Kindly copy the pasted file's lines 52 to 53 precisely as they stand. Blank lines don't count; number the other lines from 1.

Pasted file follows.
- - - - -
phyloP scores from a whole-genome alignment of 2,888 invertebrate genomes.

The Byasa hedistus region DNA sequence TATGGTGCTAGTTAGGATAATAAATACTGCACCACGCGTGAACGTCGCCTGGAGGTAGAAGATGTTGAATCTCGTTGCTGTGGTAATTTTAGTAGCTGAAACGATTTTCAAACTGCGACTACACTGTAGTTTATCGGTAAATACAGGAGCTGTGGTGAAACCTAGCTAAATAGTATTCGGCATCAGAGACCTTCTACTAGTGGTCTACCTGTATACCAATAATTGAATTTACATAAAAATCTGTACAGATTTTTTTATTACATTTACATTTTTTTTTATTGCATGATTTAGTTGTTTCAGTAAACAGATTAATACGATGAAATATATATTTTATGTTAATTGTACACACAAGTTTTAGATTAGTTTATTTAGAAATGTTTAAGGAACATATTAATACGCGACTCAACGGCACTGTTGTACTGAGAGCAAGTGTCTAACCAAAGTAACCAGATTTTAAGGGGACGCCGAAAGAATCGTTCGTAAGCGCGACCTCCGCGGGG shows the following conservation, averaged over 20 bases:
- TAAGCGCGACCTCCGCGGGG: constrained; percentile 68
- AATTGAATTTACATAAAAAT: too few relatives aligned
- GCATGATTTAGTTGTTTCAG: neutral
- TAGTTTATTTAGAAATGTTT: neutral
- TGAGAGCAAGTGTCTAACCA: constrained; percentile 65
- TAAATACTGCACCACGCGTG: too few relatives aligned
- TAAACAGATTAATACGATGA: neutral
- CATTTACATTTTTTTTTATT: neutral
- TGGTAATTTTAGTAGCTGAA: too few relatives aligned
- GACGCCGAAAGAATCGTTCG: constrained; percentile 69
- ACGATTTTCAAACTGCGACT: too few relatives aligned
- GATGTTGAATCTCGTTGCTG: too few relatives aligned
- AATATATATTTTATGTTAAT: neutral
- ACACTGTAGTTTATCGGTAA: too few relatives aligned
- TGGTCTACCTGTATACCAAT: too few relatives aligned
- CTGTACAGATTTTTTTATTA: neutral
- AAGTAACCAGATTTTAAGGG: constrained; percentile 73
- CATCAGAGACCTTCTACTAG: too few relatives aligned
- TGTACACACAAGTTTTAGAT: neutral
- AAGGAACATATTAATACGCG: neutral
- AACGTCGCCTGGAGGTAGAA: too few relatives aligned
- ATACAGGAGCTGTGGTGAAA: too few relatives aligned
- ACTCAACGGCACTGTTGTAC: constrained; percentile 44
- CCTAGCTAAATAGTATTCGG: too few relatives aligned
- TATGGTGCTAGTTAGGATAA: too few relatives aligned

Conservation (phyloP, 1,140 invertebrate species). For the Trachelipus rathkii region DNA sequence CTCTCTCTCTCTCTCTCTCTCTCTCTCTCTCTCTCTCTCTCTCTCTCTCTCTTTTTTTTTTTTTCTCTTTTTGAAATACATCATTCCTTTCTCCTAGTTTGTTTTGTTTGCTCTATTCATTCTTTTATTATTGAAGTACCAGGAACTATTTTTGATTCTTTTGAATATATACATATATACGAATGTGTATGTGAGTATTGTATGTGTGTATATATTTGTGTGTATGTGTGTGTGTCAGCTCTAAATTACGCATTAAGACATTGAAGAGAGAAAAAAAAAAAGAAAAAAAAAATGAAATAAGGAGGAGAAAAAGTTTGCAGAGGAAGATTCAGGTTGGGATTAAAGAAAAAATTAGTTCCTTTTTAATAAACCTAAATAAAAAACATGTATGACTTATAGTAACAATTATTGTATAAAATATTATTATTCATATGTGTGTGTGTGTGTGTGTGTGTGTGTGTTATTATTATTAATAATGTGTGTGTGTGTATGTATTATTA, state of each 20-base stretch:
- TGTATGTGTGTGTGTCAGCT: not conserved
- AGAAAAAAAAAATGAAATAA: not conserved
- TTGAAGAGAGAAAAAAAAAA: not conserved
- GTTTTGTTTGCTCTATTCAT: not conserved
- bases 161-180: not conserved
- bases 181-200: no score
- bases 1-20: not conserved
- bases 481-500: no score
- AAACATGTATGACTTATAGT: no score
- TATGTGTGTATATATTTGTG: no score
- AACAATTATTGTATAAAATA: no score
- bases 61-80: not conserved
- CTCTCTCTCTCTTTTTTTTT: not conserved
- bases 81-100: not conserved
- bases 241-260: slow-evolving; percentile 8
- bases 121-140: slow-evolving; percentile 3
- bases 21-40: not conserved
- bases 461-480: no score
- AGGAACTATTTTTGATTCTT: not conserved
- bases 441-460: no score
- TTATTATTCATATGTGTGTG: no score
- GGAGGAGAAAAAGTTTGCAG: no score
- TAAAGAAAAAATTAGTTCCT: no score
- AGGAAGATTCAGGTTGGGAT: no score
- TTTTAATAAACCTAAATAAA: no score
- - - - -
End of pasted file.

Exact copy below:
- AGGAAGATTCAGGTTGGGAT: no score
- TTTTAATAAACCTAAATAAA: no score